GENE THERAPY: Heart Disease Trials Put Patients At Risk
Tufts University scientist Jeffrey Isner, whose "high-profile" gene therapy experiments attempted to grow new blood vessels in heart disease patients, failed to report the death of one trial participant and put other patients' lives at risk, according to the FDA. In a nine-page warning letter sent yesterday, officials raised "serious questions about the quality and safety" of the trials, which were suspended in late February pending a complete FDA inspection. The letter accuses Isner of waiting months to tell hospital officials about complications involving one patient, whose heart stopped after receiving a direct injection of genetic material, adding that even then, Isner did not mention the person had died, reporting only that the volunteer had required hospitalization. The FDA also charges that Isner did not investigate the patient's death properly, performing his own autopsy on the heart, even though he did not have hospital authorization or board certification for such action.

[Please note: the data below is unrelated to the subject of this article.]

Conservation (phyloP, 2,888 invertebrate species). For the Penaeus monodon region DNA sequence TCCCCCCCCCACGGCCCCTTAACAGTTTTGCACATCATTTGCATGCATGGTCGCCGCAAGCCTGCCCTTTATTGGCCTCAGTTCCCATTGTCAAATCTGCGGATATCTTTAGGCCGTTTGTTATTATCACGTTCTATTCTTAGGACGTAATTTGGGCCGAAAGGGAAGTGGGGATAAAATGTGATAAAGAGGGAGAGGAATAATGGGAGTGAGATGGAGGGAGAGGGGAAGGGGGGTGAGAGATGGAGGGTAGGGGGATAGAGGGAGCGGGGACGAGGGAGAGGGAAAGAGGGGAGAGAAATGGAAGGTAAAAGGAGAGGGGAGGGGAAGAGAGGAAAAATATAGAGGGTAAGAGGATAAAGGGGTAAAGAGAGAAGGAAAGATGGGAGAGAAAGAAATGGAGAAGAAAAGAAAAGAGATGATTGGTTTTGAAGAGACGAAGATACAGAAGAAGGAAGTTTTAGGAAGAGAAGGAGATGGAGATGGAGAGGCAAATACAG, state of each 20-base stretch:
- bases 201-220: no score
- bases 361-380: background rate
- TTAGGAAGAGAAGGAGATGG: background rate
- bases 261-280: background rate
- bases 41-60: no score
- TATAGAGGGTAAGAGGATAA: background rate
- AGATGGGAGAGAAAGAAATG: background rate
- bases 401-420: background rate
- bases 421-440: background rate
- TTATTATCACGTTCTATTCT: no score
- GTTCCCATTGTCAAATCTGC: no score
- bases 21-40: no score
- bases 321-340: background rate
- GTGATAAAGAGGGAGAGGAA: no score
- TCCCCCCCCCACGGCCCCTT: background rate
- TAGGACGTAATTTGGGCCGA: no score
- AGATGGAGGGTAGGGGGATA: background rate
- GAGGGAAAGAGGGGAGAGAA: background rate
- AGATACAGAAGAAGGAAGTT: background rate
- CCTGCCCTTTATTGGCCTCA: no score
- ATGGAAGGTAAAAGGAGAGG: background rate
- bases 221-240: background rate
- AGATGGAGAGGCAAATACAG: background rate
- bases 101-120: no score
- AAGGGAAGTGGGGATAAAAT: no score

In a second incident, Isner purportedly enrolled a person diagnosed with a lung mass, despite the study's known dangers to patients suspected of having cancer. The patient's lesion doubled in the months after the treatment, leading the FDA to conclude that a "reasonable possibility exists that circulating (gene material) contributed to the tumor growth." The FDA alleges that Isner and his team, however, failed to investigate whether the gene therapy contributed to the tumor's spread and did not report the "severe" adverse event. Moreover, researchers allegedly accepted ineligible volunteers into the study and did not conduct the preliminary physical examinations or lab tests stipulated in the study's FDA-approved protocol (Nelson/Weiss, Washington Post, 5/3). In the letter to Isner, the FDA wrote, "[The violations] appear to be the result of a serious lack of knowledge of your responsibilities as principal investigator." The agency is giving the researcher 15 business days to respond with a plan for corrective action or face enforcement penalties. North Carolina-based Vascular Genetics Inc. sponsored the experiments, which were conducted at St. Elizabeth's Medical Center in Boston. Company officials said they already were working with Isner and the hospital to correct the problems and hope the FDA will allow research to resume (Adams, Wall Street Journal, 5/3).